One Myth That Does Not Have to Be Debunked

Myth America cover

By Rachel Hess

Like beauty, historical truths also seem to be in the eye of the beholder. Some popular ‘truths’ that historians, professors, and editors Kevin M. Kruse (ΦBK, University of North Carolina at Chapel Hill) and Julian E. Zelizer (ΦBK, Brandeis University) debunk in their anthology, Myth America: Historians Take On the Biggest Legends and Lies About Our Past. While history is based on fact, it is also subject to intense scrutiny and interpretation that varies depending on political agenda. The way history is viewed is not static, but it is influenced by societal values, experiences, and landscape.

Zelizer, a professor of history and public affairs at Princeton University, traced his passion for the project back to his studies of American political history at Brandeis University. There, he worked on a two-year research project examining Massachusetts liberalism. He became captivated by his research, and now is an accomplished undergraduate and graduate professor, writer about the United States since the 1960s, and commentator for CNN as a political analyst, NPR as a contributor, and for other publications.

Myth America sheds light on some of the most pernicious American political and historical lies. The anthology, structured with 20 essays from prominent historians, aims to challenge historical misconceptions through well-founded research and dispel inaccurate narratives perpetuated by disinformation, misinformation, and propaganda. Zelizer commented that the “huge amounts of basic disinformation about American history in the public sphere or arguments that were fundamentally disconnected from what generations of professional historians have written based on their research” instigated the need for their volume. The editors sought to provide this information in a straightforward, digestible manner for the general public, recognizing the urgency in combating misinformation amplified by social media. Kruse, a professor of history at Princeton University, added that they compiled works from various authors because they had a large number of topics to cover and needed to recruit other experts to tackle all of the issues and combat misinformation effectively. The topics covered range from America’s founding, the New Deal, the Civil Rights Movement, voter fraud, as well as sociopolitical issues regarding immigration, feminism, police violence, and more.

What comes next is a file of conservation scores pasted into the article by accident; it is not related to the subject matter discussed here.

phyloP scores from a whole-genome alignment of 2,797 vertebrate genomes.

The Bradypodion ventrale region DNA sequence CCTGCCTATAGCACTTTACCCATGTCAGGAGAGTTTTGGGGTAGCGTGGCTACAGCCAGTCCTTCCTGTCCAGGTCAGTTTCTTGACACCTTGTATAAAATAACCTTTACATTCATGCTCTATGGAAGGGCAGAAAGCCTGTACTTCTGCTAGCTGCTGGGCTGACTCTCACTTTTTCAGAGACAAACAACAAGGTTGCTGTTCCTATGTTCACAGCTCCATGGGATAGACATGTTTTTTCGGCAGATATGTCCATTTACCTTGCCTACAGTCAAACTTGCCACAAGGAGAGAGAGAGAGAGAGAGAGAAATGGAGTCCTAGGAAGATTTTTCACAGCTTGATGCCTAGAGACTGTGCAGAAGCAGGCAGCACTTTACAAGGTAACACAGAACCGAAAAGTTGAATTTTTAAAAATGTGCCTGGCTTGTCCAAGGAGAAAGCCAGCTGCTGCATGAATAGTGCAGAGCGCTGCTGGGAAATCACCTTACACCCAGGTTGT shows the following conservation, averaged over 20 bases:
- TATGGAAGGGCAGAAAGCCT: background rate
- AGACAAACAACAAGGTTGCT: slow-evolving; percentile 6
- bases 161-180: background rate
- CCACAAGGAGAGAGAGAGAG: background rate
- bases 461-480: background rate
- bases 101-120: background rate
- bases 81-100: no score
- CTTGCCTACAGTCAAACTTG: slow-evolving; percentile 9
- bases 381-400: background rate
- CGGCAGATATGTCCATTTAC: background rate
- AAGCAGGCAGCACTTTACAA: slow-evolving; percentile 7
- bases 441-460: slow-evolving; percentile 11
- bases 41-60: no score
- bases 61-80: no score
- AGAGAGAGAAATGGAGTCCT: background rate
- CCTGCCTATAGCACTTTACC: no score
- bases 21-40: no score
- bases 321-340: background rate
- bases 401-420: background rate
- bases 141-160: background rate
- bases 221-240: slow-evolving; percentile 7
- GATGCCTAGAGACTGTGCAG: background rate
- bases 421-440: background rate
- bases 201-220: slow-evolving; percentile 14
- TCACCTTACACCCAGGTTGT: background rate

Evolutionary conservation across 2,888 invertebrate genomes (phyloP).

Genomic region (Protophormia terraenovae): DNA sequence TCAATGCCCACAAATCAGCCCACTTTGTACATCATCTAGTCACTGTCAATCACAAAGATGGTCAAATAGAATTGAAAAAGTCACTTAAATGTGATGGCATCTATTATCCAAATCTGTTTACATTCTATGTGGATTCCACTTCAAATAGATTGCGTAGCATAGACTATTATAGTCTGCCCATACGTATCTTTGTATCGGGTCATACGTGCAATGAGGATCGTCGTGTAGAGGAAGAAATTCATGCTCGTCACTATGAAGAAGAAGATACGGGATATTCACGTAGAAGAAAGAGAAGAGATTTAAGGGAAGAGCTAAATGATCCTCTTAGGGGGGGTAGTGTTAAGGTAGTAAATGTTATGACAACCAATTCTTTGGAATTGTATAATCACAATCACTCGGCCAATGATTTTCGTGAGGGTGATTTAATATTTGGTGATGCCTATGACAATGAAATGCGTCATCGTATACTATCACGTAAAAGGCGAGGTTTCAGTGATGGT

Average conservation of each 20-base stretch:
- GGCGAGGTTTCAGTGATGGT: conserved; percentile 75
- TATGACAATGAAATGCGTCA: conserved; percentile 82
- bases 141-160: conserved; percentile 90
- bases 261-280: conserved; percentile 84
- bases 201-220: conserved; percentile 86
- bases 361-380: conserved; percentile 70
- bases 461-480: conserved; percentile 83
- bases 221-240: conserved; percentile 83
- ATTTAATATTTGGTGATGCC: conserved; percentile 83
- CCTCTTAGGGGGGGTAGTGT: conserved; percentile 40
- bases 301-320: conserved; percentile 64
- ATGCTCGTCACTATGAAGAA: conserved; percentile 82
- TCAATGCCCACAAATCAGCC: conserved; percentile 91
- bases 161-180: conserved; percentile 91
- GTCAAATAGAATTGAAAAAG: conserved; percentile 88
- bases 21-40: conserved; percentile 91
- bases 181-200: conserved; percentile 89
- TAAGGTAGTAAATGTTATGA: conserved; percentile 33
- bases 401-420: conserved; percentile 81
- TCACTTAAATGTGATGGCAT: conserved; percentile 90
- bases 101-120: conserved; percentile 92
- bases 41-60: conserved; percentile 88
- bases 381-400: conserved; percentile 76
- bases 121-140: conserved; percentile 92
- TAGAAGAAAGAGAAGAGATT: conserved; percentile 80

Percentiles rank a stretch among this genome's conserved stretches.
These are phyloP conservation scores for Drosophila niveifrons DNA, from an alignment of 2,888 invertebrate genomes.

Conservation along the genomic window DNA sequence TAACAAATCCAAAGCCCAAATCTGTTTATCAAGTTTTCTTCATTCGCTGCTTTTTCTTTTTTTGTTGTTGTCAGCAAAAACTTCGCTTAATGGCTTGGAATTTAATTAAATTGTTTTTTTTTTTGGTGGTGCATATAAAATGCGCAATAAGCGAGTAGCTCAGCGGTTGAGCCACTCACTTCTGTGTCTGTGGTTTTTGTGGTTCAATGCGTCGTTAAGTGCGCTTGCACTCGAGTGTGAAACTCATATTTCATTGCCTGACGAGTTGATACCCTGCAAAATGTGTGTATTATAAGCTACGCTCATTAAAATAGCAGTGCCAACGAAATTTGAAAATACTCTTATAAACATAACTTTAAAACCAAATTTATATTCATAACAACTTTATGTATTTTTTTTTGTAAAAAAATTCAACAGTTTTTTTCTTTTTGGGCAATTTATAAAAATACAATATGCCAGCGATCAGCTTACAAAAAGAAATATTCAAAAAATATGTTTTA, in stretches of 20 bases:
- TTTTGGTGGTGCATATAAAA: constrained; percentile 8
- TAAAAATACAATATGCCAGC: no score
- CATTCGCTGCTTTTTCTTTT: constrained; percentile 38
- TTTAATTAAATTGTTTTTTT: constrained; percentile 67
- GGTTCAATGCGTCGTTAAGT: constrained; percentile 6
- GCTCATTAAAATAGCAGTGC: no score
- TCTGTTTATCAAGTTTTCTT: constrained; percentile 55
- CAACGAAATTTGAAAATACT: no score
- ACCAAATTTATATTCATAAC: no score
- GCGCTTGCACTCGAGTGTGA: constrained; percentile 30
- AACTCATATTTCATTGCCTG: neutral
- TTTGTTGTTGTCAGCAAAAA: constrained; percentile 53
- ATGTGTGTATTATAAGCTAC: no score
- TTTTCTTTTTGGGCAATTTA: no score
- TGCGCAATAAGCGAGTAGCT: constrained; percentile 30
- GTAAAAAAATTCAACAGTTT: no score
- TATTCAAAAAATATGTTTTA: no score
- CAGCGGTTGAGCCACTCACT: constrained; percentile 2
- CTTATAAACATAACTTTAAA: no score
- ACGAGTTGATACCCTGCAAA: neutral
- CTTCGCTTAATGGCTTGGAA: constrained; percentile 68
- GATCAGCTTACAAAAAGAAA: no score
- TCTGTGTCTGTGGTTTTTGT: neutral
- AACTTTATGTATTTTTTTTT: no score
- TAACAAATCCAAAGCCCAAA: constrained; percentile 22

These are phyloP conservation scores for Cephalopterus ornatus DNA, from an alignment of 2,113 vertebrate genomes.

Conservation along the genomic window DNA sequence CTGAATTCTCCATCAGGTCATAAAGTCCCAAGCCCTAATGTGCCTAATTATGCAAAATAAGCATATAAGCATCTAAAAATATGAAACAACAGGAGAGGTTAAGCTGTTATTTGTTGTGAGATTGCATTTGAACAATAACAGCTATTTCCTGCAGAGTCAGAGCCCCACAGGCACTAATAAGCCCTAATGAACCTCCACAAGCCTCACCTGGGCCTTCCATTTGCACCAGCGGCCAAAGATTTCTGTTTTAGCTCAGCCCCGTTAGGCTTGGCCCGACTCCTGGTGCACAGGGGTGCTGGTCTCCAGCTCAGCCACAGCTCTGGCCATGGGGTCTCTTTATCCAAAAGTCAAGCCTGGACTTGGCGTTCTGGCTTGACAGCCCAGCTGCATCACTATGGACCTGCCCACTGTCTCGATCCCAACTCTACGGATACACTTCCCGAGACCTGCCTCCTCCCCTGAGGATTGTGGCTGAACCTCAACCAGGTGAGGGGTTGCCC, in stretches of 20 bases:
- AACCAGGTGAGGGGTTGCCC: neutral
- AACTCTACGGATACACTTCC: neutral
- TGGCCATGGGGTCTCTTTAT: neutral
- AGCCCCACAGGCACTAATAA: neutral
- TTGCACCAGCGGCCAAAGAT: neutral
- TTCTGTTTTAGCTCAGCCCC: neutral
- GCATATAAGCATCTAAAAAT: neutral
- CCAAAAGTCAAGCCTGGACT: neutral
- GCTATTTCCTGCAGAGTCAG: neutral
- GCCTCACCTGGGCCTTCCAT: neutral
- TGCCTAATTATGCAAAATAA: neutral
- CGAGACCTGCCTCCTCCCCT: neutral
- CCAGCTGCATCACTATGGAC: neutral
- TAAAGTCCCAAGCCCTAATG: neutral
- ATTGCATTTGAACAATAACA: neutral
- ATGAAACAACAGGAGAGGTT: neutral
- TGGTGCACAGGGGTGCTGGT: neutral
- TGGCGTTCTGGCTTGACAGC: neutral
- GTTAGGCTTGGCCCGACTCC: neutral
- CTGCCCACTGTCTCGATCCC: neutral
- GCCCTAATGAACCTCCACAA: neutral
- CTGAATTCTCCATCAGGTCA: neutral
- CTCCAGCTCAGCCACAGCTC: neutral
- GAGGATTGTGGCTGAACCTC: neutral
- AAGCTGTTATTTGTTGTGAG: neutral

Kevin M. Kruse
Julian E. Zelizer

Although, as demonstrated in the book, many of these myths are not new, they can be particularly dangerous with the age of social media. Specifically, Zelizer acknowledged the lack of filtering and fact-checking information, which makes a book that contests uncontested narratives quite timely. Moreover, Kruse underscored the book’s urgency by mentioning that an understanding of history shapes interpretations of the present and future political, sociocultural, and economic decisions, strategies, and actions. Thus these distorted and reinvented lies created to embolden specific political agendas have the potential to inspire significant harmful policies.